The liquid crystal display apparatus of this embodiment conducts the process (positive gamma correction), which has been conducted with the positive gamma correction circuit 4 in the liquid crystal display apparatus of the first embodiment, with the converter (DAC) in the source driver, control signal generator 34 and the reference tone voltage generator 7.

The index number signal among the output signals of the selector 6 is outputted to the reference tone voltage generator 7 and the mantissa signal is outputted to the DAC within the source driver, control signal generator 34.

The structure illustrated in the figure executes the positive gamma correction through the serial conversion of the RGB parallel signal with the selector 6, but it is also possible to employ the structure to execute the parallel process with the structure including individually the reference tone signal generator 7 and DAC respectively for each color of RGB.

The reference tone voltage generator 7 outputs the desired reference tone voltages V1 to V9 corresponding to the input index number signal and sends these voltages to the DAC in the source driver, control signal generator 34. In this DAC, the output voltages when D1 to D9 which are reference tone values of the mantissa signal as the input digital signal are respectively inputted are set the reference tone voltages V1 to V9. Namely, when the input mantissa signal is D1, V1 is outputted as the output of the DAC, and when the input mantissa signal is D2, V2 is outputted. If D1<D2< . . . <D9 is assumed, when the tone between D1 and D2 is inputted to the DAC, a voltage which has been determined by the linear interpolation of two reference tone voltages V1 and V2 sandwiching such tone is outputted. The input-output characteristic of this DAC is illustrated in FIG. 19. A broken line indicates the desired input-output characteristic (input-output characteristic adapted to the gamma characteristic of the liquid crystal display 12), while a solid line indicates the input-output characteristic of the DAC. As illustrated in the figure, the input-output characteristic of DAC is approximated to the characteristic obtained using a plurality of segments from the desired input-output characteristic. This input-output characteristic can be determined uniquely when the display apparatus is determined.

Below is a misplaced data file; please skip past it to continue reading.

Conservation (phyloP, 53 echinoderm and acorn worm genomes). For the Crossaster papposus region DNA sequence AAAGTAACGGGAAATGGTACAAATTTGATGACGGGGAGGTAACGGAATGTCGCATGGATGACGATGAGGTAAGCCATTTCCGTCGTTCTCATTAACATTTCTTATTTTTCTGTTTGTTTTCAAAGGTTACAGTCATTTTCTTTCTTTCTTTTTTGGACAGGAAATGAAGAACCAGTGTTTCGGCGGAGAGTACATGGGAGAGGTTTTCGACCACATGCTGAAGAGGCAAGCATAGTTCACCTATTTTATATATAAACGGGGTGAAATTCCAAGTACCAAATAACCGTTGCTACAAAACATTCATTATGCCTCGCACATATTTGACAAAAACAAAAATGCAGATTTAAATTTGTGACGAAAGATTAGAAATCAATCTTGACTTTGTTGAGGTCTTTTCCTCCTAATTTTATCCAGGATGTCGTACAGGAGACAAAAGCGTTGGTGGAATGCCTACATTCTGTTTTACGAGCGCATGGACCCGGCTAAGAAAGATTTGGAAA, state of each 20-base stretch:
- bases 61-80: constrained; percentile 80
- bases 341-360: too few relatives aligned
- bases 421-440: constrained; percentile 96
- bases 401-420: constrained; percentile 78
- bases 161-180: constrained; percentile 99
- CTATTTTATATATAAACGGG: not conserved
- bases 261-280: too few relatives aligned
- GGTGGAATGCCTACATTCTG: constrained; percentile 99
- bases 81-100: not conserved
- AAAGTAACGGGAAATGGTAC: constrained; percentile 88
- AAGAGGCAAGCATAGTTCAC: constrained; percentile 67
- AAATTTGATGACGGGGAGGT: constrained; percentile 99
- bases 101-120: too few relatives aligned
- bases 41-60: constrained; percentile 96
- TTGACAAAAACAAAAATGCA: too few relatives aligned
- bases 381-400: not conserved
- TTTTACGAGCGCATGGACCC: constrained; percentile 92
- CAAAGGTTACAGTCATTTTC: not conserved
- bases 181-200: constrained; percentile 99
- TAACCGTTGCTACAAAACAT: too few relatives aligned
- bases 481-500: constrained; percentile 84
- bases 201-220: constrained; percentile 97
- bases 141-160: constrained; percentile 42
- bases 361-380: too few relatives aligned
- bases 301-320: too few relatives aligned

Here, a method for determining the reference tone voltage in the reference tone voltage generator 7 will be explained. The reference tone voltage generator 7 is capable of generating sets of the reference tone voltages V1 to V9 as many as the number of values which the input index number signal can take. For example, when the index number signal is two (2) bits, four (=22) sets of the voltage of V1 to V9 can be generated. An example will be explained with reference to FIG. 20 and FIG. 21.

For example, the index number signal Tn and the mantissa signal Tm as the output values of the selector 6 in FIG. 18 are assumed as two (2) bits and six (6) bits (index number is two (2) bits and mantissa is six (6) bits) and the tone value is expressed as 2^Tn×Tm (namely, A=2). Moreover, when Tn=“11(3 of decimal number)” is set up, a set of the reference tone voltages generated by the reference tone voltage generator 7 is assumed as V1M, V2M, . . . , V9M. The mantissa signal value corresponding to this voltage value is assumed to be D1M, D2M, . . . , D9M, while following is also assumed that D1M=“000000”, D5M=“011111”, D8M=“111110”, and D9M=“111111”. In this case, the tone value corresponding to the output voltage of V5M becomes 2^Tn×D5M=2^3×31=248 (refer to FIG. 20).

Here, when Tn=“10(2 in the decimal number)”, sets of the reference tone voltages V1M2, V2M2, . . . , V9M2 are set as follows. For example, since a tone value corresponding to V1M2 is 2^Tn×D1M=2^2×0=0, V1M2=V1M (because 2^3×0=0) can be obtained. Moreover, since a tone value corresponding to V8M2 is 2^Tn×D8M=2^2×62=248, V8M2=V5M (because 2^3×31=248) can be obtained (refer to FIG. 21). As explained above, based on the V1M to V9M which have been obtained when Tn=“11”, V1 to V9 when Tn has the other value are set. In other words, first the reference tone signal when the Tn takes the maximum value is obtained and the reference tone signal is then obtained, on the basis of such reference tone signal, when the Tn takes the value other than the maximum value.

In above example, the nine reference tone values (D1 to D9) of the mantissa signal are considered. However, the number of reference tone values of the mantissa signal is never limited thereto.

In FIG. 19, D1 is required to take the minimum value of the mantissa signal, while D9, to take the maximum value of the mantissa signal in order to convert all mantissa signals in accordance with the characteristic of the positive gamma correction. Moreover, as the linear interpolation method, it is considered to obtain a partial resistance voltage with a resistance string.

As will be apparent from above explanation, the voltage after conversion in the DAC is determined with an output (reference tone voltage) from the reference tone signal generator 7.

Here, the process up to display of image on the liquid crystal display 12 from input of the digital image signal to the image processor 1 will be explained. In the DAC, the signal outputted from the image processor 1 is subjected to the DA conversion on the basis of the impression voltage-luminance characteristic of the pixel 35 of the liquid crystal display 12 and the conversion characteristic obtained from the gamma characteristic of the input image signal.